Sete Rios bus station handles all arrivals and departures for Rede Expressos, the main intercity bus company of Portugal. The best means of onward travel to Sintra from Sete Rios bus station is via Sete Rios train station, which is served by the Oriente-Sintra train service. It is a short walk from the bus station to the train station and the route is well signed.
Related articles: Sete Rios bus station
The main road from Lisbon to Sintra is the A37 highway, which can get very busy at rush hour. The best free car parking is Portela de Sintra (GPS 38.800722, -9.381328). From here you can catch the 434 bus that departs from the Portela de Sintra train station.
Warning: There have been reports of theft from here so never leave any valuables in your car.
There is a very small car park near Sintra train station, and there is parking on the Volta do Duche – but realistically there is no car parking in Sintra during the high season.
Note for visitors from the USA: Lisbon is notoriously challenging for driving, with crowded roads, erratic drivers and virtually no parking. For a holiday to Lisbon, we strongly recommend not hiring a car. Also, public transport in Portugal does contain the same social stigma as in the US, and is used by all.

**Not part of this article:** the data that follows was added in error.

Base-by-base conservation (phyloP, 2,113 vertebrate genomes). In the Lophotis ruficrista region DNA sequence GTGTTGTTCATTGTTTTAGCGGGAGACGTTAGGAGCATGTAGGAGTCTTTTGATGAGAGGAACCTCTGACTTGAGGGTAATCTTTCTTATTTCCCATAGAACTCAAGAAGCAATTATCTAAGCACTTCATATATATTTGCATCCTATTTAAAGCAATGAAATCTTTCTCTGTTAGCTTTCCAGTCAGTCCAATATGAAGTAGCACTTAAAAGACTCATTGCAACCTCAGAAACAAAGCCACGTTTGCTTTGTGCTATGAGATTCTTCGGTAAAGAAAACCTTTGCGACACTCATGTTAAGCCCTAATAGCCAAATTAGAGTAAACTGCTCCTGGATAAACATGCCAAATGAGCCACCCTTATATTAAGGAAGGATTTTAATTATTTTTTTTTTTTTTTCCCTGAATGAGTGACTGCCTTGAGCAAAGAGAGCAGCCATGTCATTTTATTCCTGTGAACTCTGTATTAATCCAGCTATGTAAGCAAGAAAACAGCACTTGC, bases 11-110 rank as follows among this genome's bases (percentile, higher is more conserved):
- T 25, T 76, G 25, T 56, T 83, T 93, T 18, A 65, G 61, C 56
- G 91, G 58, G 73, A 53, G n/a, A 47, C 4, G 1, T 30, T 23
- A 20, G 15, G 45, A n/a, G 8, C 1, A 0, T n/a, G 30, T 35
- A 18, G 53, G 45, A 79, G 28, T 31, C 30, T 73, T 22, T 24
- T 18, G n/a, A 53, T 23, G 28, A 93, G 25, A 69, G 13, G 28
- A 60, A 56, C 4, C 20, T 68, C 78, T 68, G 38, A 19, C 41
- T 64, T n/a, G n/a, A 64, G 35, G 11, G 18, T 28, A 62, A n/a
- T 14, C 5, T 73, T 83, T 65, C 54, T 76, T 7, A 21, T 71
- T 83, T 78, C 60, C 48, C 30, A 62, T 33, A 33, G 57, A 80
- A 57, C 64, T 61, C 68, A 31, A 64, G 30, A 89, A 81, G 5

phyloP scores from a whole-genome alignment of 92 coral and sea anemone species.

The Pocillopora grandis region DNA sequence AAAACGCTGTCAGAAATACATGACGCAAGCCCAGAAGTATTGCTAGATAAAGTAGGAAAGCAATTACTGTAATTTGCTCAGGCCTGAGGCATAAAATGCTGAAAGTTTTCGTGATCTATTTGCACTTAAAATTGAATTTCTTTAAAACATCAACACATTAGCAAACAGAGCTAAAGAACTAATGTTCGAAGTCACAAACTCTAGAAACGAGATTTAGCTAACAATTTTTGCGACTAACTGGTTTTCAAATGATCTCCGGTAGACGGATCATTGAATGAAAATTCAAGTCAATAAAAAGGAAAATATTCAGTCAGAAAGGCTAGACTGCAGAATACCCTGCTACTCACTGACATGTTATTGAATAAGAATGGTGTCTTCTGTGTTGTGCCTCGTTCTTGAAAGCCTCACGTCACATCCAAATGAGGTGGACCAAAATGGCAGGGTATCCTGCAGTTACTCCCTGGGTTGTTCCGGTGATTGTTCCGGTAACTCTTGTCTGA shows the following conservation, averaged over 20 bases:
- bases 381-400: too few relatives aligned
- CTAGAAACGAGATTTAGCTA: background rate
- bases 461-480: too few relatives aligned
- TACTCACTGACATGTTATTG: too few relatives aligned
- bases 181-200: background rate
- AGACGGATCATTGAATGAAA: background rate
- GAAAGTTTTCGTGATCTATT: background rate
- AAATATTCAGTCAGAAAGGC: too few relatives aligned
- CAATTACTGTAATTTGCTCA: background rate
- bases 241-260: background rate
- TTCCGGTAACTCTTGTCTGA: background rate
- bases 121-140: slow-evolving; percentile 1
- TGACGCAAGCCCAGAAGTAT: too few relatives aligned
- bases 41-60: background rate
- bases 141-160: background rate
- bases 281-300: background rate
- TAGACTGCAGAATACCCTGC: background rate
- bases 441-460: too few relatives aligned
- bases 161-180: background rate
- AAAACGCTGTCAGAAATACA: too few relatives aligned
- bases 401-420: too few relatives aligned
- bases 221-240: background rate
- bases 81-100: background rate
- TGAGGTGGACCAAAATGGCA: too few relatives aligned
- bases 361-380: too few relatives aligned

Our most popular guides to Sintra
If you've enjoyed our content, we kindly ask a favour from you.
The internet isn't as free and open as it once was; small independent publishers like us, are under increasing pressure.
Search engines are providing us with less traffic, focusing more on advertising, while AI is ceaselessly plagiarizing our content.
To support us, please bookmark our website to easily find us again. If you find an article useful, we encourage you to share it with your friends, or on social media.
Equally, if you discover something outdated, incorrect, or in need of updating, kindly send us a message so we can address it promptly.
Maintaining a network of websites with over 1,600 pages demands significant time and effort.
Additionally, if you are a brand, blogger, or SEO/PR agency, we relish opportunities to collaborate with creative independents!
Please contact us at: Hello_Portugal@yahoo.com